Yasmar Shelter, also called Yasmar Child Welfare Home and Ashfield Remand Home, was established at Haberfield in the grounds of Yasmar Children's Court by the Child Welfare Department in 1946. It was a remand home for boys. Various additions were made to the buildings over the years. Yasmar Shelter closed in 1994.
Yasmar was located in a historic house built by the Ramsay family. The name is Ramsay, spelled backwards. It was bought by the New South Wales Government in 1944. In 1946 it became a centre for juvenile justice. Timber buildings were erected on the former tennis and croquet lawns to house delinquent boys. The grand reception rooms of the house became a children's court and others served as magistrates' rooms.
Two boys escaped from Yasmar in January 1950. They had been arrested after they had run away from home and gone on a destructive rampage through two public schools, including one at Riverstone. The boys, aged 12 and 13, were in Yasmar on charges of being 'uncontrollable' and stealing, but made off over the school fence before police returned to question them.
In 1981 the estate was turned into a Juvenile Detention Centre. New buildings were designed by government architects, guided by the New South Wales Heritage Office, to ensure original features and the garden were maintained. The facilities were named Dobroyde and Waratah and the Sunning Hill Education and Training Unit opened for its inmates. A drawing of Yasmar House was used as its logo and carried over to the new Juniperina Juvenile Justice Centre.
In 1990 a youth committed suicide in the Yasmar Detention Centre. Christine Howlett writes that a coroner found that staff were poorly trained, particularly in resuscitation, and that grilles and hanging points should be removed from all juvenile detention centres. The Department of Youth and Community Services, which ran the centre at the time, instituted a system of regular night checks in its centres the wake of the death of this boy.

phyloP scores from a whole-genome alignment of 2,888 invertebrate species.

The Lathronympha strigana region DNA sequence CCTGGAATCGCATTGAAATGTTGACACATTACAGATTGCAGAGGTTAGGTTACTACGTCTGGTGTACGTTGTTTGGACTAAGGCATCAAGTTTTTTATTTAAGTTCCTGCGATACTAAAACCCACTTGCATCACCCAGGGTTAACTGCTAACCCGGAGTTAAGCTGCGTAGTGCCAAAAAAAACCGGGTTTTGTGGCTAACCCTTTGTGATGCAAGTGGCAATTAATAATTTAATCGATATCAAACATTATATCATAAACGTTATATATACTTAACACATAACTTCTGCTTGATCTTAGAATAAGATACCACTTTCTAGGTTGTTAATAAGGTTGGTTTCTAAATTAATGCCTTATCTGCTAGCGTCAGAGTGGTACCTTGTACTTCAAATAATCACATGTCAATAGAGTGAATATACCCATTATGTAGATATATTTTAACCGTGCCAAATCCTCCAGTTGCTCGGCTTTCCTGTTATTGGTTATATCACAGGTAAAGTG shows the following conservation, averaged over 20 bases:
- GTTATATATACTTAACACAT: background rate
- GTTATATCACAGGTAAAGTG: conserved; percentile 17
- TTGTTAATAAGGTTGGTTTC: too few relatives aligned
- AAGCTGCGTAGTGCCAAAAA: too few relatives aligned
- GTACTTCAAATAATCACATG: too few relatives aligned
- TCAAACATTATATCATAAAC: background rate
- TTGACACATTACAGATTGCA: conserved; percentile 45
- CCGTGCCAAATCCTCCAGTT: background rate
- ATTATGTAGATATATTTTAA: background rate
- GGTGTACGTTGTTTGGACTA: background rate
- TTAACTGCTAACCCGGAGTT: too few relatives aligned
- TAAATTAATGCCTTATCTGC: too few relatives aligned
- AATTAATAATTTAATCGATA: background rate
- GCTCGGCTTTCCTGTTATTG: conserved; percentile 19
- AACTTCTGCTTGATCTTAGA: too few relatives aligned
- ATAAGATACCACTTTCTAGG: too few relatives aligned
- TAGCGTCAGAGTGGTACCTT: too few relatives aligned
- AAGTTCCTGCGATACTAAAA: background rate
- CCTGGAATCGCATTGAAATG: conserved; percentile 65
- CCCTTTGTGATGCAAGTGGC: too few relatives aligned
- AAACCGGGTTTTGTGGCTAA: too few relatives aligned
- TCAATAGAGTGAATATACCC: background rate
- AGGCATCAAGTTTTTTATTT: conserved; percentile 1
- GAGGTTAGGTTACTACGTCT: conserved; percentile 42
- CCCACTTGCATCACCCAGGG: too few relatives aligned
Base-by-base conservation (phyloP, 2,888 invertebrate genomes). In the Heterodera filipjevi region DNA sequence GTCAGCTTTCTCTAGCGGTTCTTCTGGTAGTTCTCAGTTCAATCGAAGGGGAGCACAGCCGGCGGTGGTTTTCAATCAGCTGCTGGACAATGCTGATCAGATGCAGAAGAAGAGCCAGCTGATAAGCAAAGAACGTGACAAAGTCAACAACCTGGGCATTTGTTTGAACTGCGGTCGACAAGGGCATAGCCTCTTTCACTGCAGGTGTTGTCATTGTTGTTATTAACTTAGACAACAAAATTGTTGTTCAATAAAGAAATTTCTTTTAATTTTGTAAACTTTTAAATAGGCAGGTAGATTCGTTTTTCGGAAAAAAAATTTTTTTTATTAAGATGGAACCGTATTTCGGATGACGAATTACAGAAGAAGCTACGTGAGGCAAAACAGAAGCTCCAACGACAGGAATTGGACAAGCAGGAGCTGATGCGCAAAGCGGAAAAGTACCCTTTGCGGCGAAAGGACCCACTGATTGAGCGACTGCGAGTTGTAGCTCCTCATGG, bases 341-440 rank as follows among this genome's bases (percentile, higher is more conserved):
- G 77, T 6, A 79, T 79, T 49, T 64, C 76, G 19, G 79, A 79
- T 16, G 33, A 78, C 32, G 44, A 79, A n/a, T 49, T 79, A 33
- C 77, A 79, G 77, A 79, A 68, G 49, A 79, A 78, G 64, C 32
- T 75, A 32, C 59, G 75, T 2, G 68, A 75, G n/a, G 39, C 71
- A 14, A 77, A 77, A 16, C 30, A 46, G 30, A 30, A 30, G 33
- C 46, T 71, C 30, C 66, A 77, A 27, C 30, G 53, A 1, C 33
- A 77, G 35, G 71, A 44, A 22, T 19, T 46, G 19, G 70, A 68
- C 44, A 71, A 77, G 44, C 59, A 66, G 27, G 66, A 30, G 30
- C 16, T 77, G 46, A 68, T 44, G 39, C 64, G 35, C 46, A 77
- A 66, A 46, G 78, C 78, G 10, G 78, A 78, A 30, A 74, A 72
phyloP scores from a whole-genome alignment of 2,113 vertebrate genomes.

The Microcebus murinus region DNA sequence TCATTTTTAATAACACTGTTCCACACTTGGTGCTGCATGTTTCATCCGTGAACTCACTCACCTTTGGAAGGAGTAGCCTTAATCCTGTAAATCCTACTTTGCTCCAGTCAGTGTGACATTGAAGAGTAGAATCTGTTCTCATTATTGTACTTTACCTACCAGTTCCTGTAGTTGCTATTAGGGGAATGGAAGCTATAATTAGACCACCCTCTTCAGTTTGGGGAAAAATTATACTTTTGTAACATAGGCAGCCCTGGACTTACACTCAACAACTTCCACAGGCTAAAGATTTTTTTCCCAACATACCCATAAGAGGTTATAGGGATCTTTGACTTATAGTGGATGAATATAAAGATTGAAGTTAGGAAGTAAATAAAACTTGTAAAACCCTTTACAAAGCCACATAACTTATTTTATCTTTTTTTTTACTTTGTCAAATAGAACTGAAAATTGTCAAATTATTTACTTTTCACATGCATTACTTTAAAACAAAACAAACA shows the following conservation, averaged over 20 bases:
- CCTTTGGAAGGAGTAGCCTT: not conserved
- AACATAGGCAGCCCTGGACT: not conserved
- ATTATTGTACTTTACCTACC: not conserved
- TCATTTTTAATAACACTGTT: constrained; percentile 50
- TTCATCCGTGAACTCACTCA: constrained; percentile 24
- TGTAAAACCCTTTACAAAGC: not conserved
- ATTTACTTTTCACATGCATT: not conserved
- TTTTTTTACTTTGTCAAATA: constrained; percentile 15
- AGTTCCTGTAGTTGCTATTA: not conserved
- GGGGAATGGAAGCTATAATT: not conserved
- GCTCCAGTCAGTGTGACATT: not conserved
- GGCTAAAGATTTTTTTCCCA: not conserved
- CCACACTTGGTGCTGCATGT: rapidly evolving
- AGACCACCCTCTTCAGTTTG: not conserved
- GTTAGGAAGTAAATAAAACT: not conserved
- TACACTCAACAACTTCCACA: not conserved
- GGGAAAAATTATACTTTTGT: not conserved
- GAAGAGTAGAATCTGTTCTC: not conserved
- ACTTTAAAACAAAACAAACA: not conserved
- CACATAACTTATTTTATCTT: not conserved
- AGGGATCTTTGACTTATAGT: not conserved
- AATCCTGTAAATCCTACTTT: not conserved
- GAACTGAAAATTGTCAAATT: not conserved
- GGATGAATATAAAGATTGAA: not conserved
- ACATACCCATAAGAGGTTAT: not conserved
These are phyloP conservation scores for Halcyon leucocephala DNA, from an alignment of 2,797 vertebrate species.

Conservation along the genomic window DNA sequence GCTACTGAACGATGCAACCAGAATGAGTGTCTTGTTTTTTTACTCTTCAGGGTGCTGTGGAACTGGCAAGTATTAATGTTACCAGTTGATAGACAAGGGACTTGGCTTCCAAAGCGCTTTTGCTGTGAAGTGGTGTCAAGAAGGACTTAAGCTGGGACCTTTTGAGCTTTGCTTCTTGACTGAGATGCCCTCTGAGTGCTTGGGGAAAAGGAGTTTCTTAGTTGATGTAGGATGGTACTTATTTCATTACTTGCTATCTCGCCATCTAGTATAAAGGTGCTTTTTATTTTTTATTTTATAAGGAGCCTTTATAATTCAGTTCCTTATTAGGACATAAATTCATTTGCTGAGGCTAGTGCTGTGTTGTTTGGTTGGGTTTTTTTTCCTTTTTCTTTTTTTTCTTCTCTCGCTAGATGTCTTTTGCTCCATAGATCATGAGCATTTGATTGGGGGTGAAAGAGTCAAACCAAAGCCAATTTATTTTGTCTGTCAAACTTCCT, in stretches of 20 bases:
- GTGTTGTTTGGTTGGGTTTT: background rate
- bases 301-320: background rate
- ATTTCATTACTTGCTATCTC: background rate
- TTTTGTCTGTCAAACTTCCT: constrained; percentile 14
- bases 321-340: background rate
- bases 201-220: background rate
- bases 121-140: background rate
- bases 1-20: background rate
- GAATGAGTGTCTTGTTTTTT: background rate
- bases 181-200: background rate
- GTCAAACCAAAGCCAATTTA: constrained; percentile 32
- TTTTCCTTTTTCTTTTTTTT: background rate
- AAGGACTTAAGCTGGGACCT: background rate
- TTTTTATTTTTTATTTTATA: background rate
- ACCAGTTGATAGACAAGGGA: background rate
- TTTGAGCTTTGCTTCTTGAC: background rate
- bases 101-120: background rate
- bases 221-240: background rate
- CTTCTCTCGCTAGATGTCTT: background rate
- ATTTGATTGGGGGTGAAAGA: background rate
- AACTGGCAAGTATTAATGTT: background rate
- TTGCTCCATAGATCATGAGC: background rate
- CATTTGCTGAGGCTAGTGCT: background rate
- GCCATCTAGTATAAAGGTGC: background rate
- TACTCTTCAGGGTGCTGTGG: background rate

In 2013 it was still owned by the New South Wales Government and was being used by the Department of Juvenile Justice.
Sources used to compile this entry: Ashfield Remand Home - "Yasmar" - New South Wales [Image], Date: 23 March 1950; Howlett, Christine, Deaths in Custody Australia: No. 3 Deaths in Juvenile Detention, 1980-1992, Australian Institute of Criminology, May 1993, https://aic.gov.au/publications/dic/dic03; Jackson-Stepowski, Sue, 'Yasmar', in Dictionary of Sydney, Dictionary of Sydney Trust, 2008, http://www.dictionaryofsydney.org/entry/yasmar; Main entrance to Yasmar. This building houses the Administrative Section and the Ashfield Children's Court [Image], Date: c. 1968; Thinee, Kristy and Bradford, Tracy, Connecting Kin: Guide to Records, A guide to help people separated from their families search for their records [completed in 1998], New South Wales Department of Community Services, Sydney, New South Wales, 1998, https://insideblog.nma.gov.au/2011/02/11/connecting-kin/.
Prepared by: Naomi Parry
Created: 23 March 2011, Last modified: 30 April 2014